Country Focus: France
The CNC curbs “disproportionate artistic costs”
by Fabien Lemercier
- Having been kicked-started at the end of 2012 by the fiery Vincent Maraval (Wild Bunch – read the news), the debate on the profitability of French films, revenue transparency and the inflationary tendencies seen with certain artistic remunerations (read the article) has finally resulted in an initial series of technical measures adopted by the CNC, following a long consultation with French film-industry professionals fuelled by the Bonnell report (read the article).
The sophisticated system used for funding French cinema (which is highly coveted all around the world) – including the CNC’s automatic and selective support that redistributes the profits arising from the different requirements that all distributors of the seventh art (theatres, video, televised services) are forced to adhere to – will now encompass several conditions to restrict the highest remunerations given to lead actors, authors, directors and producers (indeed, certain artists sometimes carry out all of these activities at the same time).
A sliding scale and certain ceilings have been put in place according to a film’s budget. For a budget estimated at under €4 million, the highest remuneration must not exceed 15% of the production cost. This percentage falls to 8% for movies of between €4 million and €7 million, and to 5% for productions of between €7 million and €10 million. Lastly, for a budget of over €10 million, the ceiling has been set at €990,000. Producers remain free to negotiate higher remuneration amounts, but if they do so, they will no longer be able to benefit from the CNC’s advance on receipts, nor invest their available automatic support into the film in question. Interestingly, the percentages negotiated by artists based on a movie’s potential takings are obviously not affected by this prior salary cap.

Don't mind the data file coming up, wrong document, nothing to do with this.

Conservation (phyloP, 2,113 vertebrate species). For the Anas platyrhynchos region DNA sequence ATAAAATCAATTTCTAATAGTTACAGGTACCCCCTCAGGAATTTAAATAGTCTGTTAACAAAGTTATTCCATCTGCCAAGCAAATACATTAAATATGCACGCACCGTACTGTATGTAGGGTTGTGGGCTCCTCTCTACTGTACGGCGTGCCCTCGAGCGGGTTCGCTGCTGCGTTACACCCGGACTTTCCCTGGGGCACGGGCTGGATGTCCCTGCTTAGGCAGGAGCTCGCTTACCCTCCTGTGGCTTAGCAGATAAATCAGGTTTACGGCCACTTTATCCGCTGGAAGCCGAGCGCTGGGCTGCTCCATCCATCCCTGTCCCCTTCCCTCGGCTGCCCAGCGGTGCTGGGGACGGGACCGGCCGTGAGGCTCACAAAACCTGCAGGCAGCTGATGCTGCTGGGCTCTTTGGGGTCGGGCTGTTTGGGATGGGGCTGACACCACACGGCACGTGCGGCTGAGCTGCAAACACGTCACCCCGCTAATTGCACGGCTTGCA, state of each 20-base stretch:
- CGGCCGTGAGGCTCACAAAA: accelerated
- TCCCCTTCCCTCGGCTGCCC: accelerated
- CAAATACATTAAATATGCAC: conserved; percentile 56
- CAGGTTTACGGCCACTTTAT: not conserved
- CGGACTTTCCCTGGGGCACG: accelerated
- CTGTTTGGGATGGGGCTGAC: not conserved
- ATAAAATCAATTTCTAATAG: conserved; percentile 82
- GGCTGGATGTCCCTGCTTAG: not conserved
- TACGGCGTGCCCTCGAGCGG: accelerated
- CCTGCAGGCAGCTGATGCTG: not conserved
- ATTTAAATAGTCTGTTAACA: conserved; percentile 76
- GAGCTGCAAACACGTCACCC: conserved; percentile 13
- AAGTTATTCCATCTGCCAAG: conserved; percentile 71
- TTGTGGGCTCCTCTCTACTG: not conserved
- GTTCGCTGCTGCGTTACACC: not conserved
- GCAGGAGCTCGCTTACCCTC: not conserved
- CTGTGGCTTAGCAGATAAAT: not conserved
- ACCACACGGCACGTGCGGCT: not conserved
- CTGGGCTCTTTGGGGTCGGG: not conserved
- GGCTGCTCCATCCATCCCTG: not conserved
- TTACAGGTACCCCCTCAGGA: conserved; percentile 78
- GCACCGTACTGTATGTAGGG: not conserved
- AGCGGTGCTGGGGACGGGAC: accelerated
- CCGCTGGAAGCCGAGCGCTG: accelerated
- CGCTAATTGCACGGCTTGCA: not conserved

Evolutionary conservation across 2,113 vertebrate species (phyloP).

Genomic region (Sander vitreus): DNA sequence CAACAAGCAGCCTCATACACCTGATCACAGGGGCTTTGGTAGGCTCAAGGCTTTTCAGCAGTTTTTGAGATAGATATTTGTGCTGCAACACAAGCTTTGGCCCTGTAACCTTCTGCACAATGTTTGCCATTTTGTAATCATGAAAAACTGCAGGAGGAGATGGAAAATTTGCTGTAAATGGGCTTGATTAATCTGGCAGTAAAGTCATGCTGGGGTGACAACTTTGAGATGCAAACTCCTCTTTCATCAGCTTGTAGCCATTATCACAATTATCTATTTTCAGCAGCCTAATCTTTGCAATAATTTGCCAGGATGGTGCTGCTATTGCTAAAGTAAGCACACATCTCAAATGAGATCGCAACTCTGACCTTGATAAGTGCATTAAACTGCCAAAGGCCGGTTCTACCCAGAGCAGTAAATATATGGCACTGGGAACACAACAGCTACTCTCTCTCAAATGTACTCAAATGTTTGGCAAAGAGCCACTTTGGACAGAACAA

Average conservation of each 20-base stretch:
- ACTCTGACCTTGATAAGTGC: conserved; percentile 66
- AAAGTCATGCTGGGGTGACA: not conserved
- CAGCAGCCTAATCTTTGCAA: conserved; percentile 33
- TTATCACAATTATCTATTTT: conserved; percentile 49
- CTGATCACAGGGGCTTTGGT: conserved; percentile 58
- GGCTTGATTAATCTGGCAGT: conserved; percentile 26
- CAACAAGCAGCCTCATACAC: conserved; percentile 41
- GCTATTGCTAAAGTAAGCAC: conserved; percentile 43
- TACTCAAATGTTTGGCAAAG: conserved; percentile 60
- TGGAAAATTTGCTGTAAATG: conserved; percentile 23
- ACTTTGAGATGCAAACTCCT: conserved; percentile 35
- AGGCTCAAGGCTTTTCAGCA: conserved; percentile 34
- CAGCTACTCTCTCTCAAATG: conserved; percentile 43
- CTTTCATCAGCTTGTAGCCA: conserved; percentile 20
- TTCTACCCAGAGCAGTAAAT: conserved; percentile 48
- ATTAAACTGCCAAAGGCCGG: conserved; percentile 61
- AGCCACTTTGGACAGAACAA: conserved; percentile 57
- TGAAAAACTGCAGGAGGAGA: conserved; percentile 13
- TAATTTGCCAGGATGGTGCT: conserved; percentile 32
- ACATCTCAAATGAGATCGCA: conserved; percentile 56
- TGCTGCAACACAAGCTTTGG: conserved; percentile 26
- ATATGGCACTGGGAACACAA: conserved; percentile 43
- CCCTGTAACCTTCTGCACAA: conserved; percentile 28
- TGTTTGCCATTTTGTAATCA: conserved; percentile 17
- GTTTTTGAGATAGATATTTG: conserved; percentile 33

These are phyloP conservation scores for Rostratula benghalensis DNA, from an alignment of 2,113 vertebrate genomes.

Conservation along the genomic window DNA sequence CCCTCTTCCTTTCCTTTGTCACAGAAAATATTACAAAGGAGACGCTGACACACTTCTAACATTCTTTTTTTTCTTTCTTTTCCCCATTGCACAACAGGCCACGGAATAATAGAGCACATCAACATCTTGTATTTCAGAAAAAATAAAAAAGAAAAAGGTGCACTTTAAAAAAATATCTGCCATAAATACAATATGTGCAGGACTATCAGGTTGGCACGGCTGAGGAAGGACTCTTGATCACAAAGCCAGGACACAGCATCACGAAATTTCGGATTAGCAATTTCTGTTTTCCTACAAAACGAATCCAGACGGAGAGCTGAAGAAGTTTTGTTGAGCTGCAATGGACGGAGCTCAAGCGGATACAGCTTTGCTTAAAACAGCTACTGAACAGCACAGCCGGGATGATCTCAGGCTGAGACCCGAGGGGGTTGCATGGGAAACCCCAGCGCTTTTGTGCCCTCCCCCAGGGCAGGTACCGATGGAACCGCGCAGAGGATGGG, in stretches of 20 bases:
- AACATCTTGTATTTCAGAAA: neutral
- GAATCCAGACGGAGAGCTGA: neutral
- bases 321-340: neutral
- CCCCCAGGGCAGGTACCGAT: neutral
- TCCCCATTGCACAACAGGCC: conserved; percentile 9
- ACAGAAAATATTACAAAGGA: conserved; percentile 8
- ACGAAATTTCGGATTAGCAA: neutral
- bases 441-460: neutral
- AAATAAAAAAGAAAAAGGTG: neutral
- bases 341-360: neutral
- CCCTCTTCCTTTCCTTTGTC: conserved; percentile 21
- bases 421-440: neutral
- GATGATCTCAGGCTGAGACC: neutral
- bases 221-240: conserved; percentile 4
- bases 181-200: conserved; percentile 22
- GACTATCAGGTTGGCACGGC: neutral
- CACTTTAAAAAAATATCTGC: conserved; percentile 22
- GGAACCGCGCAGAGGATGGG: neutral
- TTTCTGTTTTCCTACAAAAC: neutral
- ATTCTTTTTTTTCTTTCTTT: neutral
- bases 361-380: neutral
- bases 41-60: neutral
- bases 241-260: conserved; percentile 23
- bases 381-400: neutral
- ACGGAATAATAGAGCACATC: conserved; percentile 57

With the exception of artistic agents, French film-industry associations have come out in support of this regulation, which is being incorporated into a broader project focusing on enhancing transparency among distributors, producers, co-producers and authors. A set of technical improvements to the system managed by the CNC is already in the pipeline for the production and distribution sectors: these modifications will be included in a draft bill that the Parliament is due to review at the end of the first quarter 2015. After that, the CNC as well as the professional bodies will move on to address measures likely to optimise theatrical exhibition.